When you hear the term arctic ice bath, you might picture a chilly cryotherapy chamber, which exposes your entire body to temperatures below negative 200 degrees Fahrenheit. But a tub of icy water doesn’t have to be quite so extreme—though it should still be cold enough to chill your muscles and provide some health benefits, like increased alertness and focus. This link : Go here
As a workout recovery ritual, plunging a limb (or the whole body) into a tub of icy water for about 10 minutes is becoming increasingly popular with athletes and fitness enthusiasts alike. The technique is believed to help reduce muscle soreness, aid in the repair of micro-tears in the muscles, and boost energy levels.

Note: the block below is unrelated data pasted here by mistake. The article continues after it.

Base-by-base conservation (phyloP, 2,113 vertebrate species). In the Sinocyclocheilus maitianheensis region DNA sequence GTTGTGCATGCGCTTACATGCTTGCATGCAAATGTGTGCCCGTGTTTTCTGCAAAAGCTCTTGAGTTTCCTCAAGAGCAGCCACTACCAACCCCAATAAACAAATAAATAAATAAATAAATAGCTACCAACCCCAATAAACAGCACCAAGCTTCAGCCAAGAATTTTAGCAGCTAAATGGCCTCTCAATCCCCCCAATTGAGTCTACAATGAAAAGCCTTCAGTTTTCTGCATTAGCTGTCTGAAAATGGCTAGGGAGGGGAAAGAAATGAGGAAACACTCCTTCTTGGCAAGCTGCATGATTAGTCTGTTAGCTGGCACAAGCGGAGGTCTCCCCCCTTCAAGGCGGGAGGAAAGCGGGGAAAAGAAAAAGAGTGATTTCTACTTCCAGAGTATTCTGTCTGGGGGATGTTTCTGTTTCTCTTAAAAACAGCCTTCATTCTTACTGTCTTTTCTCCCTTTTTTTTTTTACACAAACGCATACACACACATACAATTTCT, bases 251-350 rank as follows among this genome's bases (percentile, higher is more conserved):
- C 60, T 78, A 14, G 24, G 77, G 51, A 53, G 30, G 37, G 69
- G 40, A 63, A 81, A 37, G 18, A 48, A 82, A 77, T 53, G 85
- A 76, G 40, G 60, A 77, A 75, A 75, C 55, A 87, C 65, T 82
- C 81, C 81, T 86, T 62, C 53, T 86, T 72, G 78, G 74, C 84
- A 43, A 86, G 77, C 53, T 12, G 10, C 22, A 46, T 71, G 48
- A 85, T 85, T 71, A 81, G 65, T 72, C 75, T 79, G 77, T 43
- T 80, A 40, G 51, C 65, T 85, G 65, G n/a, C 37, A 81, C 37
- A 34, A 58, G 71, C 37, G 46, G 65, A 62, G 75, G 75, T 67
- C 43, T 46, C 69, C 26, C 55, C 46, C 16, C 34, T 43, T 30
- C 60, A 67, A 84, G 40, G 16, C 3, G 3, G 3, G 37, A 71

Cold Therapy Revolution: Exploring the Science of Arctic Ice Baths
The cold water causes blood vessels in submerged areas to narrow, a process called vasoconstriction, directing more blood toward the heart and major organs. This is thought to accelerate the movement of lactic acid and other waste products through the system, which helps minimize muscle soreness.
Another benefit of the icy soak is that it can help you feel more relaxed, which may improve your overall mood. Although some people find plunging in freezing waters to be unpleasant or even painful at first, most can build up a tolerance with time.
It’s important to remember that staying in frigid water for too long can cause hypothermia, so it’s crucial to pay attention to your body and nix the practice if you notice any uncharacteristic shivering or skin color changes. For most, a 10 to 20-minute bath should be sufficient.